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  It was about a week after Dot and Fred had gone home that General Frankie came in from play with flushed and burning cheeks, and sat down, without speaking a word, on the little stool at his mother's feet.
  "Are you tired?" said mamma, putting back the bright golden curls with her soft, cool hand. As she did so she found the head was burning, the great eyes half closed, and the scarlet mouth almost burned as she stooped to kiss it.
  "Yes, mamma, I am very tired; and there's a drum in my head that keep beating. Can't you send it away, mamma? And, mamma"—climbing into her lap—"sing to me, softly, 'bout 'watch and fight and pray,' won't you?"
  Yes, Frankie was very ill, and Susan was dispatched for Dr. Dolsen, while he was bathed and undressed, and laid in his little bed.
  "Put my sword and my soldier cap on the foot of the bed, mamma, so that I can put them on when I feel better;" and he drifted off to sleep, and thence into that strange, unknown land that we call delirium, peopled with its shadowy forms and ringing with strange echoes. And with his hot hand clasped in hers the frightened mother sat and watched and waited for the Doctor's coming.
  "Will he be very sick, Doctor?" and her trembling fingers were pressed tight together, while, with a big silver watch in one hand and the quivering pulse pressed in the other, Dr. Dolsen counted the quick beatings. He shook his head sadly, "I am afraid he will, ma'am;" and as he wrote and folded the prescription he added, slowly, "General Frankie will have a hard battle to fight, I am afraid; but I hope he will come out safely."
  Need I say how, in all those dreadful days that followed, tireless and unwinking sat that mother by her sick child's bedside? True, he did not know her now, but it might chance that a gleam would come, and she must be there. Her very heart seemed breaking when, in his feverish dreams, he again lived over the events of the past few weeks. Now would recur the old question, "When is Dot coming? and Fred?" "How many days more?" "There's Jack Nogood's drum. He is beating it by my ear. Send him away." "Oh, there's some General coming after me—my sword!" and the nervous hand would try to grasp it. "Oh, mamma, I am lying wounded here, and you don't come! The moon is shining down in my face, and it burns me. I am so thirsty, and my cap hurts my head. Oh, dear mamma, take it off, for I am tired and sore! I don't want to be a soldier any more." Then moans, an unquiet rest, and again the wandering fancies came thronging thick and fast.
  Poor Frankie! and, sadder still, poor mamma! They were going through dark times now. But He who sent the sorrow sent the help to bear it. The last conscious act the child had done was to raise the thin wavering hands together just when the evening lamp was lighted. ON the watching mother's lips the words he was too weak to speak were upward borne, and though they were only the childish prayer, "Now I lay me," they went up to Him, and brought a blessing down.
  The weeks passed wearily away, and the fourteenth day General Frankie was yet struggling with the fearful fever. The golden curls were cut away; the little mouth was parched and blistered; and the restless hands, pitiful in their thinness, moved nervously to and fro. He was too weak to speak, even to think. His mother's voice sounded strangely dim and distant, and her gentlest movement gave him pain. He moaned and tossed from side to side with that feverish unrest so harrowing to witness. Medicine and the Doctor had done all they could, and now to-day they watched and waited, for the crisis was coming, whether for life or death they could not tell. The moans became fainter, the hands lay still, and only by the quivering in the slender throat one could know whether General Frankie was asleep for time or eternity.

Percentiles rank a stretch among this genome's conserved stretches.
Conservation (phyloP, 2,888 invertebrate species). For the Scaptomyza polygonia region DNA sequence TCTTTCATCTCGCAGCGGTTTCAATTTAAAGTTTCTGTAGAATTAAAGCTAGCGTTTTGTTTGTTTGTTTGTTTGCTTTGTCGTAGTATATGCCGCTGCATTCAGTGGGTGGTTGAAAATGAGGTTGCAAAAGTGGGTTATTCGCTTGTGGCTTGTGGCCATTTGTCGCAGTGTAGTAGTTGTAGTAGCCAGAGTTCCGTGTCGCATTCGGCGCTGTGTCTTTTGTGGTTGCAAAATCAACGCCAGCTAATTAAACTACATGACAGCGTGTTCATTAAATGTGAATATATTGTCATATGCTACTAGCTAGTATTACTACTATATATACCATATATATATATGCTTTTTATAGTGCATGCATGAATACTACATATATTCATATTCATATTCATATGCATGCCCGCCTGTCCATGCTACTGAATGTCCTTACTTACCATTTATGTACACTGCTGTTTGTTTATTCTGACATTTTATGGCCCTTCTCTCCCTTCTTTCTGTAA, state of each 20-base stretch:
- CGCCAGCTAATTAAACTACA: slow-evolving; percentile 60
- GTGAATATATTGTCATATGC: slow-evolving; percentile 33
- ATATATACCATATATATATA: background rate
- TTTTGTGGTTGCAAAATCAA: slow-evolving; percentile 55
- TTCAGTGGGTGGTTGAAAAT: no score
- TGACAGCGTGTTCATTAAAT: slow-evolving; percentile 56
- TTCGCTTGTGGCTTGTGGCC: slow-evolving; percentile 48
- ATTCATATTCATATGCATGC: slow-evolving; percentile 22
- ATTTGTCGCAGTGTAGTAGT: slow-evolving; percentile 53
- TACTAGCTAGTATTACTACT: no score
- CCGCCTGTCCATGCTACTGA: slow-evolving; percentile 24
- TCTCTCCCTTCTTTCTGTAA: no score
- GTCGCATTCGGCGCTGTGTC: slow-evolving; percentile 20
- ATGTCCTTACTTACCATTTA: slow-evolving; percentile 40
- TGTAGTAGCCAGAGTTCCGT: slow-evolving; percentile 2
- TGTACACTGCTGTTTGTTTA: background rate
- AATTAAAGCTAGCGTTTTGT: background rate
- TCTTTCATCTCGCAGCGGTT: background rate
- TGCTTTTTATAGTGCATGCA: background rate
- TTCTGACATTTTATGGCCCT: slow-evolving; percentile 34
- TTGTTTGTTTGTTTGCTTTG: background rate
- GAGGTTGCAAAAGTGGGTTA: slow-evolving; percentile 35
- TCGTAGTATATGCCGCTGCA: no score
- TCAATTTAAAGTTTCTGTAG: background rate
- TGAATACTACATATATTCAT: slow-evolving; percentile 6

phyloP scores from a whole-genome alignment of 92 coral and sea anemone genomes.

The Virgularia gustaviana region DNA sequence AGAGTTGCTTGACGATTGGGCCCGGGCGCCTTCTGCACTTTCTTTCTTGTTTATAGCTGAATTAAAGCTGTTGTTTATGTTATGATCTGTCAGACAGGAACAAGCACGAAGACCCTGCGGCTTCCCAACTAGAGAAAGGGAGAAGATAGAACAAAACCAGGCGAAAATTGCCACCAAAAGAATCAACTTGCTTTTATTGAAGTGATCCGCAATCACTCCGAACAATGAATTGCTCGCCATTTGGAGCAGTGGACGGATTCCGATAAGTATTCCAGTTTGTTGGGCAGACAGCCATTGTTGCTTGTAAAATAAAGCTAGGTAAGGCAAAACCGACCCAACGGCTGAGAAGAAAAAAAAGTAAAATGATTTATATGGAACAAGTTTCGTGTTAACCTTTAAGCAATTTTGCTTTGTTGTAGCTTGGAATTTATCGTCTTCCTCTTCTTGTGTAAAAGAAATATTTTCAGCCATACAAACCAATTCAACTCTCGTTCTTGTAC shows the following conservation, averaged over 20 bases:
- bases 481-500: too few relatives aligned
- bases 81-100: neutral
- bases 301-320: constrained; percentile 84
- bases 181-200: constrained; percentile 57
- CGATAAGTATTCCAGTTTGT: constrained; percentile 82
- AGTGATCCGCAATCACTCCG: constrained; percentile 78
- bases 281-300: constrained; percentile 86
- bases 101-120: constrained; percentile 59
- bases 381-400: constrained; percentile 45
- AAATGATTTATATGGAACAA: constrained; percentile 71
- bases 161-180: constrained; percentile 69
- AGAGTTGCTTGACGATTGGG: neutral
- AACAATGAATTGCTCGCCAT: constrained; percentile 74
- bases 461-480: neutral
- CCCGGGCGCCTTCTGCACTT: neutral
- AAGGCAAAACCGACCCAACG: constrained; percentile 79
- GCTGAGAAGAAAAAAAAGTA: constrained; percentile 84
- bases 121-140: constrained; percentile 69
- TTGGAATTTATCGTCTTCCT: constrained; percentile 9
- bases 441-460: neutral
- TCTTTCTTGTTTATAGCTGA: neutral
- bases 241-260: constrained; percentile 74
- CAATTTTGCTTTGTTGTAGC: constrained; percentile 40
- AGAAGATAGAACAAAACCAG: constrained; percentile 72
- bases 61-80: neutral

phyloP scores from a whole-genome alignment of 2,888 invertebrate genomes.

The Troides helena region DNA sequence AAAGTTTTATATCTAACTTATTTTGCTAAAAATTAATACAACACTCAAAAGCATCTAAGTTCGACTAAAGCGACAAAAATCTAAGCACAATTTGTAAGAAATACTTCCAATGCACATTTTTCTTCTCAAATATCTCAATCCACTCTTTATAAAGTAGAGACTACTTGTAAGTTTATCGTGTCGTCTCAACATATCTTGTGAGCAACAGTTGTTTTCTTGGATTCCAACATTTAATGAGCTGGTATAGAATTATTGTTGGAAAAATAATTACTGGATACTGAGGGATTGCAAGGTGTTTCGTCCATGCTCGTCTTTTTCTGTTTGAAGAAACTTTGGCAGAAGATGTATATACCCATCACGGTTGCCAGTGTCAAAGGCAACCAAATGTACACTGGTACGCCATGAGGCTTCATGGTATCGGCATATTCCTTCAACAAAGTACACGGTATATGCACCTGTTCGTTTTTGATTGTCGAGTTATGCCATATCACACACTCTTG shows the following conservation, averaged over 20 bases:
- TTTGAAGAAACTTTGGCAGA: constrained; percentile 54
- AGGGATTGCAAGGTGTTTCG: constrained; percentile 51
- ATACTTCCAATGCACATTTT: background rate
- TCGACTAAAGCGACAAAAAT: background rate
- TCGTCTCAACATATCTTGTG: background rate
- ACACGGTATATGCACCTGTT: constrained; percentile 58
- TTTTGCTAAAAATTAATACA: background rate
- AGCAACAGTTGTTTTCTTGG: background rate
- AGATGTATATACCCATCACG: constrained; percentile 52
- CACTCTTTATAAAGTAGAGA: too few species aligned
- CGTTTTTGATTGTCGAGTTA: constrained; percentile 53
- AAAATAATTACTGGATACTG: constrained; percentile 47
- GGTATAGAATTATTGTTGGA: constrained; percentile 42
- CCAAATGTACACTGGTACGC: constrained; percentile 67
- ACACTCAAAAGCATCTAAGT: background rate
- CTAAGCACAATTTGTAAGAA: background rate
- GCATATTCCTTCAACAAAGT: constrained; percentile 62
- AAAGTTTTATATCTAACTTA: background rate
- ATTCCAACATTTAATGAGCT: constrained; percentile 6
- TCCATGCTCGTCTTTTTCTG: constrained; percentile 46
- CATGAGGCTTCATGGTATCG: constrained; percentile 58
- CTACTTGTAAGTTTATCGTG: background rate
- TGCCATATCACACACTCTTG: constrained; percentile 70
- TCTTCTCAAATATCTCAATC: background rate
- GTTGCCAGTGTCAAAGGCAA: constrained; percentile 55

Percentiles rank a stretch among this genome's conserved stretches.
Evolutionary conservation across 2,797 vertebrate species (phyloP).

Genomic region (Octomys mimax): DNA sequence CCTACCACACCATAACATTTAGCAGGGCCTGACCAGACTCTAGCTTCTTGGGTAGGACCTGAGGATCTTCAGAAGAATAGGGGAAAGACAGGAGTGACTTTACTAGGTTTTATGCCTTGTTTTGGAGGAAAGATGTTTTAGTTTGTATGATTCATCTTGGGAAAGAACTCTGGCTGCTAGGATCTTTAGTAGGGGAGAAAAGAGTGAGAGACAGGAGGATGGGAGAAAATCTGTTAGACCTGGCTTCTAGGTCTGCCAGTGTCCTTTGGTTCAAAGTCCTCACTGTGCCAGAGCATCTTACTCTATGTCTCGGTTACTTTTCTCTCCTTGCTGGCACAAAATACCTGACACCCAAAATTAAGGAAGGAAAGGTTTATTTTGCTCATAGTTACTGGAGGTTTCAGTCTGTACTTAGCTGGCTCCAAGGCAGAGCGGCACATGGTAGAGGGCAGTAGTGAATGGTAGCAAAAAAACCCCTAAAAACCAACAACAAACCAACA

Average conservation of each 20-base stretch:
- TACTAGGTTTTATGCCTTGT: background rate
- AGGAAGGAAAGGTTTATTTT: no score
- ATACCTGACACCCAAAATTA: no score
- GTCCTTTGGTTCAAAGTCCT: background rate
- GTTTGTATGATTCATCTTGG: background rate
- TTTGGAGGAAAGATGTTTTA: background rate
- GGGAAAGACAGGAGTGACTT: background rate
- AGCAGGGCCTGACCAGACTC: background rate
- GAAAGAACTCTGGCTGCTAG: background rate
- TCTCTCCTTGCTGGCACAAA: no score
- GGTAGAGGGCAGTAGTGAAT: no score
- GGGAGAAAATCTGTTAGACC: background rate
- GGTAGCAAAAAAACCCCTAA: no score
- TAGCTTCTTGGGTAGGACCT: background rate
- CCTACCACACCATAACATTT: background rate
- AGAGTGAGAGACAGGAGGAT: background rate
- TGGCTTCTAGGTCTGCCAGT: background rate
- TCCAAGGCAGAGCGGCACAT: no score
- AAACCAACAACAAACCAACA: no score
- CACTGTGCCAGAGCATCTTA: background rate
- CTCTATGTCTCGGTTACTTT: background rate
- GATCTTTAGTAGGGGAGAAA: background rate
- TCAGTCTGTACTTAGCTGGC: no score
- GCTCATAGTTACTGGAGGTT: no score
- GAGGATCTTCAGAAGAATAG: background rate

There was a hush through the house, only broken by far-off footsteps as Uncle Charlie walked untiringly to and fro on the piazza. In the kitchen Bridget and Susan went softly about, wiping away a fresh tear when a plaything came to light, or a tiny garment which the child had worn. Dixie looked up the stairway and whined pitifully, as if it ask for his little playmate. Above, in the sick chamber, the parents watched and waited, prayed and hardly hoped. The father stood at the foot of the bed with a gray shadow on his face, and a tremulous dropping of the firm-set mouth, while at her post, beside his pillow, the watching mother wept bitter tears. Dr. Dolsen held the thin hand counting the faint pulses; but he turned his head away from the sight of the anxious eyes that looked in his.
  The hours wore slowly on, and the baby-sleeper did not move. The sun sank lower and lower in the west, and its beams, shining through the shutter, made a golden ladder on the wall beyond. Still the footsteps sounded from below; still the summer wind just stirred the leaves without, while within the watchers scarcely breathed. No movement; and the golden ladder crept up higher, and seemed to hang as if waiting for an angel baby footstep on its shining bars. The great silver watch in the Doctor's hand was dim with its warmth and moisture; but the eyes that watched were dim likewise, for he stooped to see it closer. At this movement the little hand tightened in his clasp, a faint sigh breathed from his lips, and opening the great eyes wearily, General Frankie whispered, "Mamma," and smiled his old beloved smile. Dr. Dolsen rose and wiped away the tears that rolled down his cheeks, and his voice was choked as he said, "Thank God, our General is safe!" The golden ladder had mounted up and faded out, for no angel footstep would tread its shimmering bars heavenward to-night.